The 6 Tastes According to Ayurveda

Ayurveda is something I’ve been fascinated with since I was first exposed to it during my Yoga Teacher Training almost 5 years ago. I love its emphasis on balance and its acknowledgment that each individual is likely to achieve balance differently – there’s isn’t just one cure for each symptom of dis-ease, there are many. Although I’m still learning and by no means an expert, as an RD and holistic chef, one of Ayurveda’s concepts was particularly striking – namely that including all of the different tastes into our meals is more likely to keep us satisfied and in good health. 

I love the simple advice to include a variety of “tastes” into your meals because it’s such an easy way to ensure that you’re including a variety of foods in your diet. This variety can help to protect you from nutrient deficiencies and make sure you’re meeting all of your nutritional needs. Including a variety of tastes may also make us less susceptible to cravings.

In the U. S., we typically consider salty, sweet, sour, bitter, and, more recently, umami (a savory factor) to be the main tastes. Although there is some overlap with the U.S.’s notion of taste, according to Ayurveda there are six tastes (rasa) – salty sweet, sour and bitter are included, but two other tastes are added to the list: pungent and astringent.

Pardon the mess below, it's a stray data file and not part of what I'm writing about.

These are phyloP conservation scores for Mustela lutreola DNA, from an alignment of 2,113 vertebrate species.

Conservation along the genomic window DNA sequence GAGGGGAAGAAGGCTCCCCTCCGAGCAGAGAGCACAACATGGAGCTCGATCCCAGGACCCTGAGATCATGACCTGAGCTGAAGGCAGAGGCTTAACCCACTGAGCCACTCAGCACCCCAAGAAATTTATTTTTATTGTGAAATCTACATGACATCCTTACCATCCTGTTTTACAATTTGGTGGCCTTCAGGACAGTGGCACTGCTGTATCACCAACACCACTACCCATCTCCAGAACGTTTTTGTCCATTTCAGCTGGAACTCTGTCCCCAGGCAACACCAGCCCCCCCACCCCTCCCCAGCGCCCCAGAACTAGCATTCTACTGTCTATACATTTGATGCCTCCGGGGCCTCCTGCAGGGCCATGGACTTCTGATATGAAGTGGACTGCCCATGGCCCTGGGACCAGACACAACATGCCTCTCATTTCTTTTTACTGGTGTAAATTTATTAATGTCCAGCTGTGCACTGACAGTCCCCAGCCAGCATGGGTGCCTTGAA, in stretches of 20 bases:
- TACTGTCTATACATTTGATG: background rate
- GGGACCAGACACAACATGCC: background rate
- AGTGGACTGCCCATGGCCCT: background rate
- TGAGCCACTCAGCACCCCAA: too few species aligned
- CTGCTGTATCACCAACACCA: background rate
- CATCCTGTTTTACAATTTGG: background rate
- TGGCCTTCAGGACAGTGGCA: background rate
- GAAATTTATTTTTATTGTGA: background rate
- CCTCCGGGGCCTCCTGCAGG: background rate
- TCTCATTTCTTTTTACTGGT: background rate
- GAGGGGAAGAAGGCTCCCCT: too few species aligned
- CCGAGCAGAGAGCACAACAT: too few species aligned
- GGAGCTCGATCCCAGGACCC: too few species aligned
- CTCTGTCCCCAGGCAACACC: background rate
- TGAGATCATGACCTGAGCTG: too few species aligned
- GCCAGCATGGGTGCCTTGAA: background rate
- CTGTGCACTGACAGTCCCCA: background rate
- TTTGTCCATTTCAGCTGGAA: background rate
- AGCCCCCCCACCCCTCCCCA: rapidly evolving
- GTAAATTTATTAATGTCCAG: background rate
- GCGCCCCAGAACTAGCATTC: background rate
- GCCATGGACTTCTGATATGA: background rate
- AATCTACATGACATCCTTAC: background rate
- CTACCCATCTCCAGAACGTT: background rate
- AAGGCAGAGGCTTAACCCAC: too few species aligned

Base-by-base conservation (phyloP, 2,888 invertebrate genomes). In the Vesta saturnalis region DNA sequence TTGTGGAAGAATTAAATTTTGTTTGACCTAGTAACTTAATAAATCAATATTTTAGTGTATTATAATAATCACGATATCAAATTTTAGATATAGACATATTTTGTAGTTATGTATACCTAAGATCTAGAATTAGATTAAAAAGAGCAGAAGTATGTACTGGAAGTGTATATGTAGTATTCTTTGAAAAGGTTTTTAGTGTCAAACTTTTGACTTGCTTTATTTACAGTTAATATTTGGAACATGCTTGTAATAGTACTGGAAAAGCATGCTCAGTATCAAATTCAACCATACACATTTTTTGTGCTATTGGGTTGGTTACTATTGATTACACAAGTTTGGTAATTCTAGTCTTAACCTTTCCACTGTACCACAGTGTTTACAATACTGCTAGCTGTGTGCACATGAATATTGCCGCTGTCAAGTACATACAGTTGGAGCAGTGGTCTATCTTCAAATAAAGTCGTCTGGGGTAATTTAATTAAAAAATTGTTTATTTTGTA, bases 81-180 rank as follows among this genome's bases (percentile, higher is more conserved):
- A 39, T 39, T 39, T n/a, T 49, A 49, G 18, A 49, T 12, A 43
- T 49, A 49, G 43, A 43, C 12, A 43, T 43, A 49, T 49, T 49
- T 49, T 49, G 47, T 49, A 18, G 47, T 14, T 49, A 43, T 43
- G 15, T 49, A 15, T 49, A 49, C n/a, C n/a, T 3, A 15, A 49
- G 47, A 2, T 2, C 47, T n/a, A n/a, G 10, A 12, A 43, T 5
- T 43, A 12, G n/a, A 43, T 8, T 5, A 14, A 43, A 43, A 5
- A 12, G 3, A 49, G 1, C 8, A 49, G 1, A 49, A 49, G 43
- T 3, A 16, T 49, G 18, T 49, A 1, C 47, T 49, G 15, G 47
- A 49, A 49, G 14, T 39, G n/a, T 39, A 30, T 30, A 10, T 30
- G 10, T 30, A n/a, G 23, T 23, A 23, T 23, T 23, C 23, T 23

Here is a brief breakdown of where to look for each of Ayurveda’s 6 tastes…

Sweet

Sweet potatoes, carrots, rice, lentils, most fruits, dairy products, maple syrup, honey, ghee, and dates

Sour

Citrus fruits, alcohol, tomatoes, fermented foods, and vinegars

Salty

Sea salt, sea vegetables, fish, shoyu/tamari and foods with added salt

Bitter

Dark leafy greens, broccoli, cabbage, zucchini, raw beets, turmeric, and coffee/tea

Astringent

Pomegranates, cranberries, pears, green apples, quinoa, and okra

Pungent

Peppers, ginger, onions, garlic, cloves, mustard seeds, and black pepper

 

As you can see from the above list, hitting each of these tastes is a fun approach to increase dietary variety and support a nutritious diet. Does this list inspire any interesting meals? I’m thinking about a quinoa salad with greens, tempeh, strawberries and a light honey ginger dressing. Yum!

 

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-Shauna MS, RD